Place, publisher, year, edition, pages
Amsterdam: Elsevier, 2018
Keywords
Real estate vulnerabilities, Real estate crises, Early warning models, Risk monitoring
National Category
Economics
Identifiers
urn:nbn:se:hh:diva-36600 (URN)10.1016/j.jbankfin.2017.12.006 (DOI)2-s2.0-85041678590 (Scopus ID)
Available from: 2018-04-11 Created: 2018-04-11 Last updated: 2018-12-17Bibliographically approved
Bengtsson, E., Holmberg, U. & Jönsson, K. (2013). Identifying systemically important banks in Sweden – what do quantitative indicators tell us?. Sveriges Riksbank economic review (2), 50-71
Open this publication in new window or tab >>Identifying systemically important banks in Sweden – what do quantitative indicators tell us?
2013 (English)In: Sveriges Riksbank economic review, E-ISSN 2001-029X, no 2, p. 50-71Article in journal (Refereed) Published
Abstract [en]

The global nancial crisis has led to an increased focus on identifying systemically-important nancial institutions and on assessing to what extent they contribute to risks in the nancial system. However, producing an identi cation method is complicated and associated with several dif cult choices. This article provides some guidance on how to design methods for identifying systemically-important banks in Sweden. Both simple and advanced indicators are used. One conclusion is that the systemic importance of the four major Swedish banks varies considerably over time. It is also apparent that the different indicators can provide different results for the ranking of systemically- important banks, despite the fact that each indicator in itself provides a rather constant ranking over time. The different indicators of systemic importance should therefore be able to complement each other to a great degree. This suggests that several different indicators may be needed when assessing the risks in individual banks and the system as a whole.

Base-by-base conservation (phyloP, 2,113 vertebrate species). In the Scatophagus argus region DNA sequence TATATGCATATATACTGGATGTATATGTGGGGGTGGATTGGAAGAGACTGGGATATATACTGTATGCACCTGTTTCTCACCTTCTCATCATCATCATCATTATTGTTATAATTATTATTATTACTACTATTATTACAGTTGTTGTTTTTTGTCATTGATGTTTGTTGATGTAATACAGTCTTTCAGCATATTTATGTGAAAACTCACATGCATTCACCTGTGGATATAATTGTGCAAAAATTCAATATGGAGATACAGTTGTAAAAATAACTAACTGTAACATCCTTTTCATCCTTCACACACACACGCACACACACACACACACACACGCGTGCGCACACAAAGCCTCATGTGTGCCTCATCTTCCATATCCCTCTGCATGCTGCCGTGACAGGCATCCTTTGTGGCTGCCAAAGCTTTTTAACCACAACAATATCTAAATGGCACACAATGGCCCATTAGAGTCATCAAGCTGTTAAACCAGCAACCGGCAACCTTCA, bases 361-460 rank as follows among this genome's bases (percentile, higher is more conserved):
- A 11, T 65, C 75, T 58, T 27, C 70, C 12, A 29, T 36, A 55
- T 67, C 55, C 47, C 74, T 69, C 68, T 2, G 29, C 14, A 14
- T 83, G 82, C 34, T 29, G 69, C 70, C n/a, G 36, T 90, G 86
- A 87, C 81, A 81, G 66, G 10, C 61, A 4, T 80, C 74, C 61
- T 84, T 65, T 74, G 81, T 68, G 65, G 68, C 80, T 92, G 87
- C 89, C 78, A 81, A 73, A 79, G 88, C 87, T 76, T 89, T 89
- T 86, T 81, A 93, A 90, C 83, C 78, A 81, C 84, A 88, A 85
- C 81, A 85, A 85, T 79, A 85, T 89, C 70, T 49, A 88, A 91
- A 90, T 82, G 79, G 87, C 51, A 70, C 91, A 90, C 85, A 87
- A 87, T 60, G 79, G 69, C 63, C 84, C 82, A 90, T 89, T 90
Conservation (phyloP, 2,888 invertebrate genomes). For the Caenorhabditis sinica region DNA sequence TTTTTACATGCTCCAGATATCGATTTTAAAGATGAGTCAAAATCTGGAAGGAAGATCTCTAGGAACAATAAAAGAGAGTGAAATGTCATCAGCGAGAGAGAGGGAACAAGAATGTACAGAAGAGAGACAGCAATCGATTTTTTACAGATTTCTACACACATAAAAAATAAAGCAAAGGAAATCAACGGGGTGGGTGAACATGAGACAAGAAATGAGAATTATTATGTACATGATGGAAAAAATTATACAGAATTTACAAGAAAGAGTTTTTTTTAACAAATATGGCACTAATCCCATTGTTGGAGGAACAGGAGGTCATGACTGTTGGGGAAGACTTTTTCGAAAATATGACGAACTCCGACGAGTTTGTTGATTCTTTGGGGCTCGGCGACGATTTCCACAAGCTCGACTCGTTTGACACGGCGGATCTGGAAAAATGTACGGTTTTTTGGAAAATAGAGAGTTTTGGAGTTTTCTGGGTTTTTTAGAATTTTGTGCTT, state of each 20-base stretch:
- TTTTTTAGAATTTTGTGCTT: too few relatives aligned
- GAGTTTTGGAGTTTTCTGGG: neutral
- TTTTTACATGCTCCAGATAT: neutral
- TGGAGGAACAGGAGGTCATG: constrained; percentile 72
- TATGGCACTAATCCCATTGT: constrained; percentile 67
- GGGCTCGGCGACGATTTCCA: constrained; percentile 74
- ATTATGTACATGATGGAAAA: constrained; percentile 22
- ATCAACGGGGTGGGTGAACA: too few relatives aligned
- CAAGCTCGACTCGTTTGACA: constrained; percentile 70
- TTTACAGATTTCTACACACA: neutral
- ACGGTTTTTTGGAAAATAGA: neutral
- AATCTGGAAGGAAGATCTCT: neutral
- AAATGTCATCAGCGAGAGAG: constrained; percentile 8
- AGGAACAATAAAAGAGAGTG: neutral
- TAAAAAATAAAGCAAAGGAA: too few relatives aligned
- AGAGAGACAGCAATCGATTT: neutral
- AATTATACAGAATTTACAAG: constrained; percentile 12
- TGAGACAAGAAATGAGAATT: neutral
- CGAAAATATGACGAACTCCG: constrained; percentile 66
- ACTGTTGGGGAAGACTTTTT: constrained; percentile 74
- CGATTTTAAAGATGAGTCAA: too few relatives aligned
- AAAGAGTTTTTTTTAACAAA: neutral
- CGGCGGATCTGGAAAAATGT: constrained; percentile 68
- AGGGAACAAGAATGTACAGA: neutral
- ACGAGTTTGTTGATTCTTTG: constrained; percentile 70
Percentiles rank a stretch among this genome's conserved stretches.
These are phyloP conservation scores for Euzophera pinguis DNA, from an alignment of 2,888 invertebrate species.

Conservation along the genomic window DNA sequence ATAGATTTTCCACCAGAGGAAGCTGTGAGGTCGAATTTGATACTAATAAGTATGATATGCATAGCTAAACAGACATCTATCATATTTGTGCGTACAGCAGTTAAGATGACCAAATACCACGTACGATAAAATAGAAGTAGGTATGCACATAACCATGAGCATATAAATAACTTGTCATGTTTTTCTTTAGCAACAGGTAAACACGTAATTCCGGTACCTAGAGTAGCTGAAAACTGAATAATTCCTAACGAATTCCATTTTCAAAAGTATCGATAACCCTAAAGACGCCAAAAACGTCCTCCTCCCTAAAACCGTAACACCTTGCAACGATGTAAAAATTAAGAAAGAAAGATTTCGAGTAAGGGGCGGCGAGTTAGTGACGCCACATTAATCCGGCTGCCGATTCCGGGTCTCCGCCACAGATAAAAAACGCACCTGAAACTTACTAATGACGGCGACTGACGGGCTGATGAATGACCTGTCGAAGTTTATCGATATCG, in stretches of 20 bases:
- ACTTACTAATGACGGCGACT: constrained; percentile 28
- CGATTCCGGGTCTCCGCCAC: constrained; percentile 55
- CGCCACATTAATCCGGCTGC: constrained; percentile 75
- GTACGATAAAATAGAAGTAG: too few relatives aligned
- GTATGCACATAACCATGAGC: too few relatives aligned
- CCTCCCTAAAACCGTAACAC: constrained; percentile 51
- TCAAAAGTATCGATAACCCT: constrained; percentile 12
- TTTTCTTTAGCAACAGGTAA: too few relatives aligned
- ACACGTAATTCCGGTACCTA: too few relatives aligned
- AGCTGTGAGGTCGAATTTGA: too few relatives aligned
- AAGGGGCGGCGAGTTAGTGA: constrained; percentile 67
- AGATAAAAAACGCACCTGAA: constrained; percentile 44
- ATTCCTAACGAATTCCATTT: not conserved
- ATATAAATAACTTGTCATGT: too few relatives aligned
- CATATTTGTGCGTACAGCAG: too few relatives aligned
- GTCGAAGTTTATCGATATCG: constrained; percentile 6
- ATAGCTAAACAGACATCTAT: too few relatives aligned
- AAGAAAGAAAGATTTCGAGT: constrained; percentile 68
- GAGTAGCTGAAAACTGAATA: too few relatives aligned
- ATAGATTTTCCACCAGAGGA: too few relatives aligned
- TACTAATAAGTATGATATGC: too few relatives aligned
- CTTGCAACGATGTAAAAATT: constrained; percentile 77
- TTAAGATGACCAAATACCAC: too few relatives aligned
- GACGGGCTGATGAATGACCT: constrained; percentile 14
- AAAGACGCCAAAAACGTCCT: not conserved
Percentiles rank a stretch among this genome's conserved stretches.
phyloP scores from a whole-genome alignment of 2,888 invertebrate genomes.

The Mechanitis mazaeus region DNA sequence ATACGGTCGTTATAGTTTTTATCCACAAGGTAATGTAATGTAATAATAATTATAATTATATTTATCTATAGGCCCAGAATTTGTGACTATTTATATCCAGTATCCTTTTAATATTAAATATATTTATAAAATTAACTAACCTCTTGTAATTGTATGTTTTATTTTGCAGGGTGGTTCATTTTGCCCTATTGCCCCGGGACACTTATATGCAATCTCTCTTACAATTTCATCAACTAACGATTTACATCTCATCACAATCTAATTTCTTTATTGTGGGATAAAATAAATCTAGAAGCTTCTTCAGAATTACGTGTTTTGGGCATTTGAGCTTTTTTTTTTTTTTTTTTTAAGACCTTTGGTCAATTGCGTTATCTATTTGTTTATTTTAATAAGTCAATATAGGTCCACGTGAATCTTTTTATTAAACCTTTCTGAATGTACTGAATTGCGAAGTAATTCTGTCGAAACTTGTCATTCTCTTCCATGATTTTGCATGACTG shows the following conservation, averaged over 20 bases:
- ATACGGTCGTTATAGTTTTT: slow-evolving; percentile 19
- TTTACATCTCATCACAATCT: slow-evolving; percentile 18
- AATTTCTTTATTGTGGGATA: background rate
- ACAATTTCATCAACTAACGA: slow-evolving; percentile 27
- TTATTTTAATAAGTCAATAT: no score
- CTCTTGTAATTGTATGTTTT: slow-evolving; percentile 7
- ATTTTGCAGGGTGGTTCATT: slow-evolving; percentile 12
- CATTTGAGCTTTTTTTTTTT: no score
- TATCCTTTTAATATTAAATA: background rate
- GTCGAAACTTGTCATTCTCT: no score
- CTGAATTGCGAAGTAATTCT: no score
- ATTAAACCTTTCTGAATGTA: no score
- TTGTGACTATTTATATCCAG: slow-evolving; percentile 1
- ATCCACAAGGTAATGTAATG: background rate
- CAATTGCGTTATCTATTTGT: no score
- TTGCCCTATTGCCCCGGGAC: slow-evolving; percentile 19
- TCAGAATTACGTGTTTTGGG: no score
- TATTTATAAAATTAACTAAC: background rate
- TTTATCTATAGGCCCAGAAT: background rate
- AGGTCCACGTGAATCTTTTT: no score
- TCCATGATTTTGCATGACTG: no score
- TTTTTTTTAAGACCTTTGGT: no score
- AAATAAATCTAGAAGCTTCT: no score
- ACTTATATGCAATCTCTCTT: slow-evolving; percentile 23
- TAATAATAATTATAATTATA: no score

Place, publisher, year, edition, pages
Stockholm: Swedish National Bank, 2013
National Category
Economics and Business
Identifiers
urn:nbn:se:hh:diva-35956 (URN)
Available from: 2017-12-22 Created: 2017-12-22 Last updated: 2018-03-21Bibliographically approved
Organisations
Identifiers
ORCID iD: ORCID iD iconorcid.org/0000-0003-2173-484x